Please use this identifier to cite or link to this item:
Scopus Web of Science® Altmetric
Type: Journal article
Title: Evaluation of gene modification strategies for the development of low-alcohol-wine yeasts
Author: Varela, C.
Kutyna, D.
Solomon, M.
Black, C.
Borneman, A.
Henschke, P.
Pretorius, I.
Chambers, P.
Citation: Applied and Environmental Microbiology, 2012; 78(17):6068-6077
Publisher: Amer Soc Microbiology
Issue Date: 2012
ISSN: 0099-2240
Statement of
C. Varela, D. R. Kutyna, M. R. Solomon, C. A. Black, A. Borneman, P. A. Henschke, I. S. Pretorius, and P. J. Chambers
Abstract: Saccharomyces cerevisiae has evolved a highly efficient strategy for energy generation which maximizes ATP energy production from sugar. This adaptation enables efficient energy generation under anaerobic conditions and limits competition from other microorganisms by producing toxic metabolites, such as ethanol and CO(2). Yeast fermentative and flavor capacity forms the biotechnological basis of a wide range of alcohol-containing beverages. Largely as a result of consumer demand for improved flavor, the alcohol content of some beverages like wine has increased. However, a global trend has recently emerged toward lowering the ethanol content of alcoholic beverages. One option for decreasing ethanol concentration is to use yeast strains able to divert some carbon away from ethanol production. In the case of wine, we have generated and evaluated a large number of gene modifications that were predicted, or known, to impact ethanol formation. Using the same yeast genetic background, 41 modifications were assessed. Enhancing glycerol production by increasing expression of the glyceraldehyde-3-phosphate dehydrogenase gene, GPD1, was the most efficient strategy to lower ethanol concentration. However, additional modifications were needed to avoid negatively affecting wine quality. Two strains carrying several stable, chromosomally integrated modifications showed significantly lower ethanol production in fermenting grape juice. Strain AWRI2531 was able to decrease ethanol concentrations from 15.6% (vol/vol) to 13.2% (vol/vol), whereas AWRI2532 lowered ethanol content from 15.6% (vol/vol) to 12% (vol/vol) in both Chardonnay and Cabernet Sauvignon juices. Both strains, however, produced high concentrations of acetaldehyde and acetoin, which negatively affect wine flavor. Further modifications of these strains allowed reduction of these metabolites.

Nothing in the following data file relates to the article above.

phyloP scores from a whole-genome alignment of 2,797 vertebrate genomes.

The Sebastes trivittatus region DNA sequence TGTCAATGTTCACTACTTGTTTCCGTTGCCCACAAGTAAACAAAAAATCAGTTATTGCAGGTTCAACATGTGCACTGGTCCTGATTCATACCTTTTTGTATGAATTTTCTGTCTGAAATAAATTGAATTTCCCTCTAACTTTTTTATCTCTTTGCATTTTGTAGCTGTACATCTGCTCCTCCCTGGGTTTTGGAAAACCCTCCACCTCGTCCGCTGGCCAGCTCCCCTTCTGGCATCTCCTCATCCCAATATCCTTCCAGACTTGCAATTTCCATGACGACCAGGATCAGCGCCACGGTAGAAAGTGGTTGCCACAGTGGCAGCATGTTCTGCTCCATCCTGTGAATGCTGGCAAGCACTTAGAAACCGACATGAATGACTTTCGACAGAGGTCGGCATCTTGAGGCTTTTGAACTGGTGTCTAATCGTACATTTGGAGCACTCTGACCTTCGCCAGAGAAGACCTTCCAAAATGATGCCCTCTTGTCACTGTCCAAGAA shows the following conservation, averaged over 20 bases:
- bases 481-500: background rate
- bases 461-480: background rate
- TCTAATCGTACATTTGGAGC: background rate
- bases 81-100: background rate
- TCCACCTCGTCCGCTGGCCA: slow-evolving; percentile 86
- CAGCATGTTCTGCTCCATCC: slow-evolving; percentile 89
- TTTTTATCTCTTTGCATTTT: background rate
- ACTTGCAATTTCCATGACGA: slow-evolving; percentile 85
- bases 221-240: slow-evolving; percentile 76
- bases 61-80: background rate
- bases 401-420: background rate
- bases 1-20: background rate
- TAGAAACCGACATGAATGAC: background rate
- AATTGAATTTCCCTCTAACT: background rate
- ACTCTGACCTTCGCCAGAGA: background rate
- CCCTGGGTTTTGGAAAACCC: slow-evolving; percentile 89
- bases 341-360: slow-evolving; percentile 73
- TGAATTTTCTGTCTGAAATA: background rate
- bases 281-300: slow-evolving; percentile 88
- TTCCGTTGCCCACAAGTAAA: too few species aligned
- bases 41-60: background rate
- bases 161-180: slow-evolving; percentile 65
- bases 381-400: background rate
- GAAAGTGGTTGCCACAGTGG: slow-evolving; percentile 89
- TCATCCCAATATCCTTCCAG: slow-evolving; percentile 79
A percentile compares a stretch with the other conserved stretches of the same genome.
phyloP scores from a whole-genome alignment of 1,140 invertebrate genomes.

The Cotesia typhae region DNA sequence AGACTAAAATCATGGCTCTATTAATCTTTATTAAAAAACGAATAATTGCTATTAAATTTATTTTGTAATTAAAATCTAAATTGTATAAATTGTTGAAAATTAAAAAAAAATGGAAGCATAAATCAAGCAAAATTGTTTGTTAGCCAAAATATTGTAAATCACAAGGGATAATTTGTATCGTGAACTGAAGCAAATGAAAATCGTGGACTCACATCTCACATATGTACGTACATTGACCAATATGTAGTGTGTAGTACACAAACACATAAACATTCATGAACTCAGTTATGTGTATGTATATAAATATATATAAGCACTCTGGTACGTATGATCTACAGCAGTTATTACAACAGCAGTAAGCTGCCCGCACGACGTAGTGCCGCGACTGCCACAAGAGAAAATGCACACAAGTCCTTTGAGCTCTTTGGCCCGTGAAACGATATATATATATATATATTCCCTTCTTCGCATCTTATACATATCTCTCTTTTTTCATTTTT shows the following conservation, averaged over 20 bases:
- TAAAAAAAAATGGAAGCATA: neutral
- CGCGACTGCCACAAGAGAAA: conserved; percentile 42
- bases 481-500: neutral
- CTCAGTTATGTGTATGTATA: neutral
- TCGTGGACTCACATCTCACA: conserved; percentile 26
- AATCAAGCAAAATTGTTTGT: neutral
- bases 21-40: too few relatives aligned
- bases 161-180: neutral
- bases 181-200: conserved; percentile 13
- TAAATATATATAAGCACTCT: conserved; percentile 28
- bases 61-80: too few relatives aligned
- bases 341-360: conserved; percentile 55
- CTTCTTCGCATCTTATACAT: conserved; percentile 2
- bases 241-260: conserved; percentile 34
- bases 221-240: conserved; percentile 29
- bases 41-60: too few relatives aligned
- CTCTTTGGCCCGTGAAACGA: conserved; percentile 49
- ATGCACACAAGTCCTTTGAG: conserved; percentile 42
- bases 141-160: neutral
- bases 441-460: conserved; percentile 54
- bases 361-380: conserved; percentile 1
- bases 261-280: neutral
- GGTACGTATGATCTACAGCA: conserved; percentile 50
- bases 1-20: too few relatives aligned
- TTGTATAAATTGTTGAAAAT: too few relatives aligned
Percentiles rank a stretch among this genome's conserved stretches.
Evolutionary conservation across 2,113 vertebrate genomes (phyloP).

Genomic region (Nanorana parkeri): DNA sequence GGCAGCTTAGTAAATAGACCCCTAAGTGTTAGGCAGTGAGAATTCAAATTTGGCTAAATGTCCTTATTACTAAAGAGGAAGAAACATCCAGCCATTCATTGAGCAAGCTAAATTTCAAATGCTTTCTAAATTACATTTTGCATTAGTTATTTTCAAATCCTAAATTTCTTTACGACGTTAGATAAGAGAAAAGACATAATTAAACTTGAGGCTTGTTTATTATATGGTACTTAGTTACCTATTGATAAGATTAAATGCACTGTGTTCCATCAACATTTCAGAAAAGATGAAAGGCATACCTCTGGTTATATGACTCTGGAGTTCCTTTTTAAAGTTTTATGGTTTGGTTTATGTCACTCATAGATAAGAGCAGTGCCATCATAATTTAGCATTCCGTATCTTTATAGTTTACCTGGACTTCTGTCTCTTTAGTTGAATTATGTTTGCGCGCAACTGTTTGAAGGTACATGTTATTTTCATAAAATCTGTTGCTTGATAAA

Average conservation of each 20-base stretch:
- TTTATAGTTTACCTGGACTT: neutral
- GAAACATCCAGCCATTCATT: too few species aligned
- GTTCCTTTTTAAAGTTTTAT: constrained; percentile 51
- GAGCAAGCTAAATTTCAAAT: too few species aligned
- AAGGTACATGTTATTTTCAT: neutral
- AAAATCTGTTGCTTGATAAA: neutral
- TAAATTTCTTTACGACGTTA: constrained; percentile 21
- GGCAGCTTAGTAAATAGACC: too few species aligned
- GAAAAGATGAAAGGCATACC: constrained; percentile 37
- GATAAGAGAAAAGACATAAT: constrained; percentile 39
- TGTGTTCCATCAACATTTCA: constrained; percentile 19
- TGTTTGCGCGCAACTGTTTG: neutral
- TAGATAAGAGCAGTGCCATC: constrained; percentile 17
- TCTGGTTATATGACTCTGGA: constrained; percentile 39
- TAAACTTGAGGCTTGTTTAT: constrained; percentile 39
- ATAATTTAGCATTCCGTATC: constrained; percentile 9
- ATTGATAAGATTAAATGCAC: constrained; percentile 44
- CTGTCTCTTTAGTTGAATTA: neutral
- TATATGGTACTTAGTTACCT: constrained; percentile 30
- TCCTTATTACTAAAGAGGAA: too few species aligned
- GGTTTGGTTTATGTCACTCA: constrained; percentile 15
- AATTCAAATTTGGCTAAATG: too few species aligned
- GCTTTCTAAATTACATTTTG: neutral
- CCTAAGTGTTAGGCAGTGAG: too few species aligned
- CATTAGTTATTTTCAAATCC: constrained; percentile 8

Keywords: Saccharomyces cerevisiae; Carbon Dioxide; Carbon; Alcohols; Glycerol; Anaerobiosis; Fermentation; Energy Metabolism; Wine; Metabolic Engineering
Rights: Copyright © 2012, American Society for Microbiology. All Rights Reserved.
RMID: 0020127049
DOI: 10.1128/AEM.01279-12
Appears in Collections:Wine Science publications

Files in This Item:
There are no files associated with this item.

Items in DSpace are protected by copyright, with all rights reserved, unless otherwise indicated.